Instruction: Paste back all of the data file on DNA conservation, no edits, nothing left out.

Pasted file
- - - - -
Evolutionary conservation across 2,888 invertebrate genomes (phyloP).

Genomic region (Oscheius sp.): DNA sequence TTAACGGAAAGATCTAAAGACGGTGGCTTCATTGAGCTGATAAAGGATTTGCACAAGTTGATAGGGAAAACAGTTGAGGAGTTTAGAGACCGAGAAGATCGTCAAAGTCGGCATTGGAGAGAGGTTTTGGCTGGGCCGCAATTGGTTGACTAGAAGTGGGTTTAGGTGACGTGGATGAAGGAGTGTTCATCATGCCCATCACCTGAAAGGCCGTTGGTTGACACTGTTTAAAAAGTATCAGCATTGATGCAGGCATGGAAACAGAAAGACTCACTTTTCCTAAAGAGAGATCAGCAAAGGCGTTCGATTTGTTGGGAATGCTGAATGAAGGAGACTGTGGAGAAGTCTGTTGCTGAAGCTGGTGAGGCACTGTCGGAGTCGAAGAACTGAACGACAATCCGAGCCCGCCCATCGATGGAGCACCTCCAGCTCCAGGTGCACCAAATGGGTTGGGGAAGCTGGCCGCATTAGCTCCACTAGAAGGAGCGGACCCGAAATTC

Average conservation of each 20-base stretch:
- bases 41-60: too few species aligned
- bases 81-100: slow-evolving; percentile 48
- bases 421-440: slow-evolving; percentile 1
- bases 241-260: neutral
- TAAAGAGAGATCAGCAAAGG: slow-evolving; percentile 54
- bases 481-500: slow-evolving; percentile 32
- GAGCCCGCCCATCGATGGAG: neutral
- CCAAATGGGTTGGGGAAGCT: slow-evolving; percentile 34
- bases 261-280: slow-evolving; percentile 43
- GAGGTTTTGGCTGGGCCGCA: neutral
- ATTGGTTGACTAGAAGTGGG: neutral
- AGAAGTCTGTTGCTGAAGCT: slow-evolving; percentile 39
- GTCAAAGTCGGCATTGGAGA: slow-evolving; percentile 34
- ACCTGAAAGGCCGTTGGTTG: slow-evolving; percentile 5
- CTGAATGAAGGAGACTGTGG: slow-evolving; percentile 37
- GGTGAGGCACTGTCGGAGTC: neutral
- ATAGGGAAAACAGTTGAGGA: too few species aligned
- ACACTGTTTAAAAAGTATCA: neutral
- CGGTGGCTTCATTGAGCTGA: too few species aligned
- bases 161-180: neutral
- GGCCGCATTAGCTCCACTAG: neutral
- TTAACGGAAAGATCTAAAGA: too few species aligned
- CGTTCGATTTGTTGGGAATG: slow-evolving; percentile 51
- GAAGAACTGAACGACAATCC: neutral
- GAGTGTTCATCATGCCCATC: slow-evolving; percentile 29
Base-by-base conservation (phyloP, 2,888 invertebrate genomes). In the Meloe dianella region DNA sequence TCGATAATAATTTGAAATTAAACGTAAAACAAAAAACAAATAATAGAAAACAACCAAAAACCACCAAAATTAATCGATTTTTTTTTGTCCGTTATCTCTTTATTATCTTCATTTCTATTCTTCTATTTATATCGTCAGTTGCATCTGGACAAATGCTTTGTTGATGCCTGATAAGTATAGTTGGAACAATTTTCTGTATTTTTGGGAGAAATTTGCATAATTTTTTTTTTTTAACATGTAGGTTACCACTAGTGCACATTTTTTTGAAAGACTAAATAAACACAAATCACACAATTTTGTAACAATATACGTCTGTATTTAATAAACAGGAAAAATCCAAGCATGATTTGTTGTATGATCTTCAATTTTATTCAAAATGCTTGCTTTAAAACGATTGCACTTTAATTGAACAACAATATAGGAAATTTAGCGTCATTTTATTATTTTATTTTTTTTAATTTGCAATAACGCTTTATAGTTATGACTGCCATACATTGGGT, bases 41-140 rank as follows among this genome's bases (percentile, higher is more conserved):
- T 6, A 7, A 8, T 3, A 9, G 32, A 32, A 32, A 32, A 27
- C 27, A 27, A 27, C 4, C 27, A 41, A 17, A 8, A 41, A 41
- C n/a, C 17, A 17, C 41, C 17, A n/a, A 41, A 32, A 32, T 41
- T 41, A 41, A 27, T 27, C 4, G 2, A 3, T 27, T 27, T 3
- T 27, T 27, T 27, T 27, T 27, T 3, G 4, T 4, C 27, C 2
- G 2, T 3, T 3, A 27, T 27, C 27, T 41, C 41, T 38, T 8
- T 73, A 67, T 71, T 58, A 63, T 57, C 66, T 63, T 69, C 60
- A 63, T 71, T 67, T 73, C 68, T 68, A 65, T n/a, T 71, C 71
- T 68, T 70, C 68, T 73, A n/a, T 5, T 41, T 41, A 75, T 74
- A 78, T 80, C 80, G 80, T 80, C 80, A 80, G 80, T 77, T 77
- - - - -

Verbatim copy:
Evolutionary conservation across 2,888 invertebrate genomes (phyloP).

Genomic region (Oscheius sp.): DNA sequence TTAACGGAAAGATCTAAAGACGGTGGCTTCATTGAGCTGATAAAGGATTTGCACAAGTTGATAGGGAAAACAGTTGAGGAGTTTAGAGACCGAGAAGATCGTCAAAGTCGGCATTGGAGAGAGGTTTTGGCTGGGCCGCAATTGGTTGACTAGAAGTGGGTTTAGGTGACGTGGATGAAGGAGTGTTCATCATGCCCATCACCTGAAAGGCCGTTGGTTGACACTGTTTAAAAAGTATCAGCATTGATGCAGGCATGGAAACAGAAAGACTCACTTTTCCTAAAGAGAGATCAGCAAAGGCGTTCGATTTGTTGGGAATGCTGAATGAAGGAGACTGTGGAGAAGTCTGTTGCTGAAGCTGGTGAGGCACTGTCGGAGTCGAAGAACTGAACGACAATCCGAGCCCGCCCATCGATGGAGCACCTCCAGCTCCAGGTGCACCAAATGGGTTGGGGAAGCTGGCCGCATTAGCTCCACTAGAAGGAGCGGACCCGAAATTC

Average conservation of each 20-base stretch:
- bases 41-60: too few species aligned
- bases 81-100: slow-evolving; percentile 48
- bases 421-440: slow-evolving; percentile 1
- bases 241-260: neutral
- TAAAGAGAGATCAGCAAAGG: slow-evolving; percentile 54
- bases 481-500: slow-evolving; percentile 32
- GAGCCCGCCCATCGATGGAG: neutral
- CCAAATGGGTTGGGGAAGCT: slow-evolving; percentile 34
- bases 261-280: slow-evolving; percentile 43
- GAGGTTTTGGCTGGGCCGCA: neutral
- ATTGGTTGACTAGAAGTGGG: neutral
- AGAAGTCTGTTGCTGAAGCT: slow-evolving; percentile 39
- GTCAAAGTCGGCATTGGAGA: slow-evolving; percentile 34
- ACCTGAAAGGCCGTTGGTTG: slow-evolving; percentile 5
- CTGAATGAAGGAGACTGTGG: slow-evolving; percentile 37
- GGTGAGGCACTGTCGGAGTC: neutral
- ATAGGGAAAACAGTTGAGGA: too few species aligned
- ACACTGTTTAAAAAGTATCA: neutral
- CGGTGGCTTCATTGAGCTGA: too few species aligned
- bases 161-180: neutral
- GGCCGCATTAGCTCCACTAG: neutral
- TTAACGGAAAGATCTAAAGA: too few species aligned
- CGTTCGATTTGTTGGGAATG: slow-evolving; percentile 51
- GAAGAACTGAACGACAATCC: neutral
- GAGTGTTCATCATGCCCATC: slow-evolving; percentile 29
Base-by-base conservation (phyloP, 2,888 invertebrate genomes). In the Meloe dianella region DNA sequence TCGATAATAATTTGAAATTAAACGTAAAACAAAAAACAAATAATAGAAAACAACCAAAAACCACCAAAATTAATCGATTTTTTTTTGTCCGTTATCTCTTTATTATCTTCATTTCTATTCTTCTATTTATATCGTCAGTTGCATCTGGACAAATGCTTTGTTGATGCCTGATAAGTATAGTTGGAACAATTTTCTGTATTTTTGGGAGAAATTTGCATAATTTTTTTTTTTTAACATGTAGGTTACCACTAGTGCACATTTTTTTGAAAGACTAAATAAACACAAATCACACAATTTTGTAACAATATACGTCTGTATTTAATAAACAGGAAAAATCCAAGCATGATTTGTTGTATGATCTTCAATTTTATTCAAAATGCTTGCTTTAAAACGATTGCACTTTAATTGAACAACAATATAGGAAATTTAGCGTCATTTTATTATTTTATTTTTTTTAATTTGCAATAACGCTTTATAGTTATGACTGCCATACATTGGGT, bases 41-140 rank as follows among this genome's bases (percentile, higher is more conserved):
- T 6, A 7, A 8, T 3, A 9, G 32, A 32, A 32, A 32, A 27
- C 27, A 27, A 27, C 4, C 27, A 41, A 17, A 8, A 41, A 41
- C n/a, C 17, A 17, C 41, C 17, A n/a, A 41, A 32, A 32, T 41
- T 41, A 41, A 27, T 27, C 4, G 2, A 3, T 27, T 27, T 3
- T 27, T 27, T 27, T 27, T 27, T 3, G 4, T 4, C 27, C 2
- G 2, T 3, T 3, A 27, T 27, C 27, T 41, C 41, T 38, T 8
- T 73, A 67, T 71, T 58, A 63, T 57, C 66, T 63, T 69, C 60
- A 63, T 71, T 67, T 73, C 68, T 68, A 65, T n/a, T 71, C 71
- T 68, T 70, C 68, T 73, A n/a, T 5, T 41, T 41, A 75, T 74
- A 78, T 80, C 80, G 80, T 80, C 80, A 80, G 80, T 77, T 77